In this series, Stuart Spence's romantic melancholy weaves a strange and moody path through a set of images more closely aligned to painting than photography. These images are more like impressions, pointillist suggestions or simply palette knife slatherings. Spence seems to treat the photographic format as nothing more than a vehicle in which the damaged, broken hearted, deluded and peacefully tormented stars of his works can arrive where he needs them to be, like a courtesy bus for the poor, perhaps.
As Yet Unclear also sees another set of artists introducing themselves to the works.
Through interpretation; songs, poems, prose and even a dark video piece by Spence himself, this collection of photographs take on new identities. Here Spence's imagery performs right alongside a whole crop of artists, each compelling storytellers in their own right.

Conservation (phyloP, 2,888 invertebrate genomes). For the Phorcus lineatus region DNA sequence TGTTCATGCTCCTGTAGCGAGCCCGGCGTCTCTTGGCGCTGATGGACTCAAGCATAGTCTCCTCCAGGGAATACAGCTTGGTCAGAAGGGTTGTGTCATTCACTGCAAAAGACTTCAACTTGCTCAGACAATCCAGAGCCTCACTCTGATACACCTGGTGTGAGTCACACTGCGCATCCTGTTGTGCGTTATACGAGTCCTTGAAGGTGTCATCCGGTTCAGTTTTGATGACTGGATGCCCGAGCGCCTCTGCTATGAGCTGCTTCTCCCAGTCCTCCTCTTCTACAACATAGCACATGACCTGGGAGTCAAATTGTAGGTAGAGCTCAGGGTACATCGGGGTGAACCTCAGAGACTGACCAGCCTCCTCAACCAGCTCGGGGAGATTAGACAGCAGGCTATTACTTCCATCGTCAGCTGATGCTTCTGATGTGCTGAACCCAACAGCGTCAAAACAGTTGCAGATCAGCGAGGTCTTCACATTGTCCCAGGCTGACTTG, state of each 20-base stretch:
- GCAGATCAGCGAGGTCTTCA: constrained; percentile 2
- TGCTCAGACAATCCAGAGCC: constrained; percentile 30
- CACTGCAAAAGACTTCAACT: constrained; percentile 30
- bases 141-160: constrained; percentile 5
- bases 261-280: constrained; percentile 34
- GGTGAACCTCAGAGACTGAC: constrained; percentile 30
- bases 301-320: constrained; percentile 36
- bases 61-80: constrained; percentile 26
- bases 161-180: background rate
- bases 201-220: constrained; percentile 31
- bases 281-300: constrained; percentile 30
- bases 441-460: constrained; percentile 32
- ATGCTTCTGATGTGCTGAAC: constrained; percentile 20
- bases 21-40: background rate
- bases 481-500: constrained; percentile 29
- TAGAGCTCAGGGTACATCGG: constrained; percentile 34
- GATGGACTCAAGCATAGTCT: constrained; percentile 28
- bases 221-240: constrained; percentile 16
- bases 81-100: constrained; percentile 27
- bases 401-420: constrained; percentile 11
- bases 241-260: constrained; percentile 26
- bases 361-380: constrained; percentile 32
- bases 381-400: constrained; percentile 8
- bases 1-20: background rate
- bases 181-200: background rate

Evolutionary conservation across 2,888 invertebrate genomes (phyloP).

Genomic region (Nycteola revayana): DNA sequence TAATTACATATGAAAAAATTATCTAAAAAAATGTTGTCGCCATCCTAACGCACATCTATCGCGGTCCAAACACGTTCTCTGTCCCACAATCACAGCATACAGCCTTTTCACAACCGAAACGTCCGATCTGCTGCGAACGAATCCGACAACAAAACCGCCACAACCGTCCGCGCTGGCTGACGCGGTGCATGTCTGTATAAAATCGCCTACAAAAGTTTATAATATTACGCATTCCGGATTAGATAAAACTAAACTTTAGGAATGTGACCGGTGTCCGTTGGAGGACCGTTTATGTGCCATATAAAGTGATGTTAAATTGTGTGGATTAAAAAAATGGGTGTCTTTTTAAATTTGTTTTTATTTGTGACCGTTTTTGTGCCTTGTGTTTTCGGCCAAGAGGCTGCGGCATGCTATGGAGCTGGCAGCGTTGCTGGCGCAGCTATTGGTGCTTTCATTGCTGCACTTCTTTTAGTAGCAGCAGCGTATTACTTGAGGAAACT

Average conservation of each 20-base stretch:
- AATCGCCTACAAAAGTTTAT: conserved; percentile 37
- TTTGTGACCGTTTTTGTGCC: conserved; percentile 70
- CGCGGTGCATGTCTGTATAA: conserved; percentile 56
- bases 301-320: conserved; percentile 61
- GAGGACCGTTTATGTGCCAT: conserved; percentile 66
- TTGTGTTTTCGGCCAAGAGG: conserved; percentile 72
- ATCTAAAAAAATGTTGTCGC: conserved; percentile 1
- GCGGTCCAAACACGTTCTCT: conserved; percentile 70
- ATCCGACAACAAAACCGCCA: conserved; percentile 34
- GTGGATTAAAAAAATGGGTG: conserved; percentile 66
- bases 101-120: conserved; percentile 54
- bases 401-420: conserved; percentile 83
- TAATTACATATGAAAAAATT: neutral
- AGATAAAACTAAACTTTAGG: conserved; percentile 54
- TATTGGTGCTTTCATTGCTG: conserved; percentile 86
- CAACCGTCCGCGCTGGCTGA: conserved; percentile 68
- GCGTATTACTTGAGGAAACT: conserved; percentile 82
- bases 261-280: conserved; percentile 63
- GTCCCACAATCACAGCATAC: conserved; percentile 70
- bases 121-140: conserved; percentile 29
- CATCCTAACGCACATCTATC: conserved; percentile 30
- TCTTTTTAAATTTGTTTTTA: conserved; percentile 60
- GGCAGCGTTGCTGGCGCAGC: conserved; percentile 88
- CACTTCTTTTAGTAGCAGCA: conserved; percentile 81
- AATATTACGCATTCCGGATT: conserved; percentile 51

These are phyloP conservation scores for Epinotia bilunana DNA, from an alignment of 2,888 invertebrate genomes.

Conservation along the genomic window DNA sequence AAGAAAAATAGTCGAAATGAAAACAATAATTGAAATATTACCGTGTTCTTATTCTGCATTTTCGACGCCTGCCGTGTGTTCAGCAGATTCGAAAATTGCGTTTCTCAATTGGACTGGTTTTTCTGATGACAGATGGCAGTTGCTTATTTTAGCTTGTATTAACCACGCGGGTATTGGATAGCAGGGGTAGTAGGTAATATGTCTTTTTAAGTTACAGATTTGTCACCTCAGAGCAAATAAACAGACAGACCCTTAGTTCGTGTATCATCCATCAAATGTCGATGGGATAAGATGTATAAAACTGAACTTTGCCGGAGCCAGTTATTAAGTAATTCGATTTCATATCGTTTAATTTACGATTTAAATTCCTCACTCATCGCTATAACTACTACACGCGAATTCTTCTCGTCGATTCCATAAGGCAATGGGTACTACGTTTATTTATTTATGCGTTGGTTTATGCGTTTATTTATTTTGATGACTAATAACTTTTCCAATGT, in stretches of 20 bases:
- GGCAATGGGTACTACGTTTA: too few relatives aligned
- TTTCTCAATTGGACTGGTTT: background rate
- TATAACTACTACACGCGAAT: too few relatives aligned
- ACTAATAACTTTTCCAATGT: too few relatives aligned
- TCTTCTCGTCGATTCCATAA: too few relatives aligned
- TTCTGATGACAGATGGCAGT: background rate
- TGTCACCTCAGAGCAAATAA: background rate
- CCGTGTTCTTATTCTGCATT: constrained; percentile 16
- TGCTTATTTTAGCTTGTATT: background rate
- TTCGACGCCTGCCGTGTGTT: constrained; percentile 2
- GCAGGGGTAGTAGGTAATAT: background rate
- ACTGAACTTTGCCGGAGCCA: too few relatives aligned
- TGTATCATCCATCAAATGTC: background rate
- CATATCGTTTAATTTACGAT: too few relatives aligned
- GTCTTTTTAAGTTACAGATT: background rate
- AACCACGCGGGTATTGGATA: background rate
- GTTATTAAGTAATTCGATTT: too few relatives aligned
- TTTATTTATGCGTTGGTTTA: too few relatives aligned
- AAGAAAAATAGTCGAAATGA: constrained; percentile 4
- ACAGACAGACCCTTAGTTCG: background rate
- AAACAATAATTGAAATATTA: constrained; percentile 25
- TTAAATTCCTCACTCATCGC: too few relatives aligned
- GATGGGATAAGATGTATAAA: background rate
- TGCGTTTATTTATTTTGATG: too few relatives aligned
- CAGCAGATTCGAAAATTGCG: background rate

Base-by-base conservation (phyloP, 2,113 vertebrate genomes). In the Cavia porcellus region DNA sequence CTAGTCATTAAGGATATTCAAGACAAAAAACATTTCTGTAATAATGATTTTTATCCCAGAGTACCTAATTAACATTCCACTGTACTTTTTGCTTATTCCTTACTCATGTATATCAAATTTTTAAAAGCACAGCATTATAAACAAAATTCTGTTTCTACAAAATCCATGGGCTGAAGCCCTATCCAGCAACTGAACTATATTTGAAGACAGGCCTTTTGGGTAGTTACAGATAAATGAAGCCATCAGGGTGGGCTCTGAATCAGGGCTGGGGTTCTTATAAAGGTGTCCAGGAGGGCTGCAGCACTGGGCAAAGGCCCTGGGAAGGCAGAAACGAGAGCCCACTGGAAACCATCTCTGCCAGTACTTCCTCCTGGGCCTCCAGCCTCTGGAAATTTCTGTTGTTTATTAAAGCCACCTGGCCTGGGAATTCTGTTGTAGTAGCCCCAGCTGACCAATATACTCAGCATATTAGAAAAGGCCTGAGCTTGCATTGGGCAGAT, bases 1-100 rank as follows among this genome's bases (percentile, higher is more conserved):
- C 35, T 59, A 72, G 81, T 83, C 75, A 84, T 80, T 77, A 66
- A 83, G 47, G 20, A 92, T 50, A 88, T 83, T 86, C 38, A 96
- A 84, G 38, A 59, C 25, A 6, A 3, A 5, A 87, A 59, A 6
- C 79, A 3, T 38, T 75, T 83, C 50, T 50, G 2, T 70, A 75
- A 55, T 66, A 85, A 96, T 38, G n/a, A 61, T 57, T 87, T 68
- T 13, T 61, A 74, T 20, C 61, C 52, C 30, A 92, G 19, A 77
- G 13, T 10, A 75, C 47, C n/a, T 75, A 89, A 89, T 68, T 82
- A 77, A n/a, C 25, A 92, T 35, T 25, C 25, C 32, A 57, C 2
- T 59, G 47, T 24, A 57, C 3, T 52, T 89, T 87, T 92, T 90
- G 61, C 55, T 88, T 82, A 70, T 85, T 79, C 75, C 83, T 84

And I Put My Trust in the Current, Tim Friedman's (The Whitlams) last will and testament tune, fits seamlessly with Spence's disturbing dedication to surrender, a weightless body floating in a sea of gold.
The Verdict (in pale pink) finds a couple high on a balcony, lost in a moment, behind them, mountains? Clouds? The landscape of another planet? In front of them, Mark Seymour (ex-Hunters and Collectors) sings their soundtrack, a tale of neglect, and its cost.
In Spence's Tonight Show Over Claude, when Luke Davies (Candy, Allen & Unwin, 1997) writes “We were weatherless and the waves boomed as we slept,” ('Study for the Weather Station'), one can almost feel the soft shock waves moving one by one through the high cliff top apartment. The pinks and peaches inside the room suggest the lightness and high vantage point of new love.
These couplings, artist with artist, are arranged marriages that somehow work, the deep connections clearly felt as words and music wash over the images like the tide might cover an exposed point from all sides.
Spence is currently in development to expand As Yet Unclear into a one man, cross-platform theatre piece, combining a number of these images with character-based monologues.
He has received an Australia Council for the Arts grant to pursue this project.